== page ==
July 09, 2018 10:36 PM
President Donald J. Trump announced Monday night Brett Kavan?augh is his nominee to fill the vacancy on the U.S. Supreme Court.
“There is no one more qualified and no one more deserving,” President Trump said.
Kavanaugh, 53, has served as judge since 2006, on the US Circuit Court of Appeals in Washington D.C.
“I’m grateful to you and humbled by your confidence in me,” Kavan?augh said to the President during the prime-time press conference.
Kavanaugh went on to say that if he's confirmed, he "will keep an open mind in every case" and "always strive to preserve the Constitution of the United States and the American rule of law."
The nominee announcement came after weeks of speculation as to who would fill the seat of retiring Justice Anthony Kennedy, after nearly 30 years on the bench.
University of Minnesota Professor Timothy R. Johnson, who has published books on the Supreme Court, weighed in on the major announcement.
“This nominee is very important what we would call in political science a 'critical nominee',” Johnson said Monday evening about Kavanaugh.
The court will hear new cases again in October; there has been debate in the last several weeks as to what a more conservative judge will mean for the cases that could come before the Supreme Court.
"Justices and the court as a whole have to wait for cases to come to it, while those cases are percolating in the area of abortion rights, or same-sex marriage rights, or campaign finance,” said Johnson. “Those big issues, it's still going to take a little bit of time for those cases to get to the court."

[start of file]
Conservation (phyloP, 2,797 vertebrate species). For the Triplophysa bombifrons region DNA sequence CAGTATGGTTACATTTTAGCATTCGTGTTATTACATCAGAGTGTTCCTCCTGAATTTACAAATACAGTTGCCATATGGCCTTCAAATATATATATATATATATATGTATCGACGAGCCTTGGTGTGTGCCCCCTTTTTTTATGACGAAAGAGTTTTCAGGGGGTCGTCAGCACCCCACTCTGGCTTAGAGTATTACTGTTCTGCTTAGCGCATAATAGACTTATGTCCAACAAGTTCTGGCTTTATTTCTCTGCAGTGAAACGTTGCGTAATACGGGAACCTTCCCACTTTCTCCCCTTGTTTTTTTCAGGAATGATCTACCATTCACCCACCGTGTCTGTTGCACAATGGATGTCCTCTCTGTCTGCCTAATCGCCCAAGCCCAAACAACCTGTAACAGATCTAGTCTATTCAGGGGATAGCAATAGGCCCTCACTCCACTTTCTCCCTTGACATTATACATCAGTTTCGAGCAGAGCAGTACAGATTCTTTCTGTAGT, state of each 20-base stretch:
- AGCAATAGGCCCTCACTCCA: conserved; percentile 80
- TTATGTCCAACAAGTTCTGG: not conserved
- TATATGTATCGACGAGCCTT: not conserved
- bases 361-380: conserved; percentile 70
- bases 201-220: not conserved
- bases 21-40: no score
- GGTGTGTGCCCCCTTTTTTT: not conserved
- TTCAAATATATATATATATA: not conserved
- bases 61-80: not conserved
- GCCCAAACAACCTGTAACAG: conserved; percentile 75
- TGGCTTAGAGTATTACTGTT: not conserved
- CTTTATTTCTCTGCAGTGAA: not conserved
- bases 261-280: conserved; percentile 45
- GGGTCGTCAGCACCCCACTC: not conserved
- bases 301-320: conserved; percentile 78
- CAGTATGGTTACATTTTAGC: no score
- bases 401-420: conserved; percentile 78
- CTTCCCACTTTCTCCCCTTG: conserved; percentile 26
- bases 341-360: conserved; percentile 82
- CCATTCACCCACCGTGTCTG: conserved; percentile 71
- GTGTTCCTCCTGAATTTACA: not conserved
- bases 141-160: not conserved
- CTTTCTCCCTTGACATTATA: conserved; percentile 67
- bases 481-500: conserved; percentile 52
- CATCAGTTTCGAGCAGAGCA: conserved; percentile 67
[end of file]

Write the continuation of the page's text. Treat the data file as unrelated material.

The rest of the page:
“Make no mistake about it, Justice Kennedy himself was quite conservative. But he did act as a swing vote in some important areas, including abortion, gay rights, and affirmative action,” said University of Minnesota Law Professor Heidi Kitrosser. “So on those and likely more fronts, the Court will become more reliably conservative if Judge Kavanaugh becomes Justice Kavanaugh."
Kavanaugh spoke at a University of Minnesota Law School event in 2008 and later published an article about the event.
He also worked with special prosecutor Kenneth Starr during his investigation of President Bill Clinton back in the 1990s and spoke about the experience at the event.
He later wrote in a Minnesota Law Review article, that sitting presidents should receive temporary deferral of civil suits and of criminal prosecutions and investigations, saying they are “time-consuming and distracting.”
Updated: July 09, 2018 10:36 PM
Created: July 09, 2018 08:37 PM
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